RICHARD M. ALLMAN, M.D.; CAROL A. LAPRADE, R.N., M.S.; LINDA B. NOEL, R.N., M.S.N.; JOANNE M. WALKER, R.N., M.S.E.T.; CATHERINE A. MOORER, R.N., M.S.; MARGARET R. DEAR, Ph.D.; CRAIG R. SMITH, M.D.
A cross-sectional survey was done to determine the prevalence of pressure sores in hospitalized patients and the factors associated with having a pressure sore in the hospital. Among 634 adult patients, 30 (4.7%; 3.1% to 6.3%, 95% confidence interval) had a pressure sore and 78 (12.3%; 9.8% to 14.8%) were at risk for a pressure sore because they had been confined to a bed or chair for at least 1 week. Comparing these two groups of patients, we found that fecal incontinence, diarrhea, fractures, urinary catheter use, decreased weight, dementia, and hypoalbuminemia were associated with having pressure sores (p ≤ 0.05). Using logistic regression analysis, hypoalbuminemia, fecal incontinence, and fractures remained significantly and independently associated with having a pressure sore (odds ratios = 3.0, 3.1, and 5.2, respectively; p ≤0.05). Our findings suggest that 17% (14% to 20%) of hospitalized patients have pressure sores or are at risk for them, and that hypoalbuminemia, fecal incontinence, and fractures may identify bedridden patients at greatest risk.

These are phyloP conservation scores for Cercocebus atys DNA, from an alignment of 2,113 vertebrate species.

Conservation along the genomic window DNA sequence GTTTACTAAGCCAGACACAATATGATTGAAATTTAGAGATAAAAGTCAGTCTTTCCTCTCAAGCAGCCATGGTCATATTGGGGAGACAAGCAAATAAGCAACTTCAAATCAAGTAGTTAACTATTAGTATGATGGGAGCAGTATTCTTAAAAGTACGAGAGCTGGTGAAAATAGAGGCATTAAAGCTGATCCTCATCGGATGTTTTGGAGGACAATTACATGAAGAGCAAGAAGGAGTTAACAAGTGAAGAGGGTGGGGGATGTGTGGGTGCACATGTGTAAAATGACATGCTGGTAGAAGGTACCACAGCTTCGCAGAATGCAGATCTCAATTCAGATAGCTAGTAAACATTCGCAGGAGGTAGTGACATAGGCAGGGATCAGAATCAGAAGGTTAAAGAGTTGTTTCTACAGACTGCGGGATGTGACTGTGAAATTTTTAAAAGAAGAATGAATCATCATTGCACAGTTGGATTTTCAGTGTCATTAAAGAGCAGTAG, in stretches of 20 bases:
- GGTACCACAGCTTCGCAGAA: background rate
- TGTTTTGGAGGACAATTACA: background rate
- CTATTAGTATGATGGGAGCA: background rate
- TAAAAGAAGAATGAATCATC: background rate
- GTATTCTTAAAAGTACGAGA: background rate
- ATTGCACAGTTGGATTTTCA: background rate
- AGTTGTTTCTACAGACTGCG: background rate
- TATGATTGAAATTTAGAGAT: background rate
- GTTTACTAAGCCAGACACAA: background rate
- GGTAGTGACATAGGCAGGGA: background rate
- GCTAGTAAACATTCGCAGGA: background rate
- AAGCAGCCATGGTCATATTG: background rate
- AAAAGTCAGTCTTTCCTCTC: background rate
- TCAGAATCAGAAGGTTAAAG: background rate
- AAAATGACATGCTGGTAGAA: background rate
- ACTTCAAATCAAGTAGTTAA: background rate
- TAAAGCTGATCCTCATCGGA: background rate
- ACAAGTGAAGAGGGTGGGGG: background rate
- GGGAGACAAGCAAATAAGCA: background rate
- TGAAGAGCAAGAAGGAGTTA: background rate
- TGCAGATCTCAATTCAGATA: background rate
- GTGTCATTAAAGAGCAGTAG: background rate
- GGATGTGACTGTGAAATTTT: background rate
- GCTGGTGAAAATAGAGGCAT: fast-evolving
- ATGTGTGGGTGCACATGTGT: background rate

ALLMAN RM, LAPRADE CA, NOEL LB, WALKER JM, MOORER CA, DEAR MR, et al. Pressure Sores Among Hospitalized Patients. Ann Intern Med. ;105:337–342. doi: 10.7326/0003-4819-105-3-337
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Published: Ann Intern Med. 1986;105(3):337-342.
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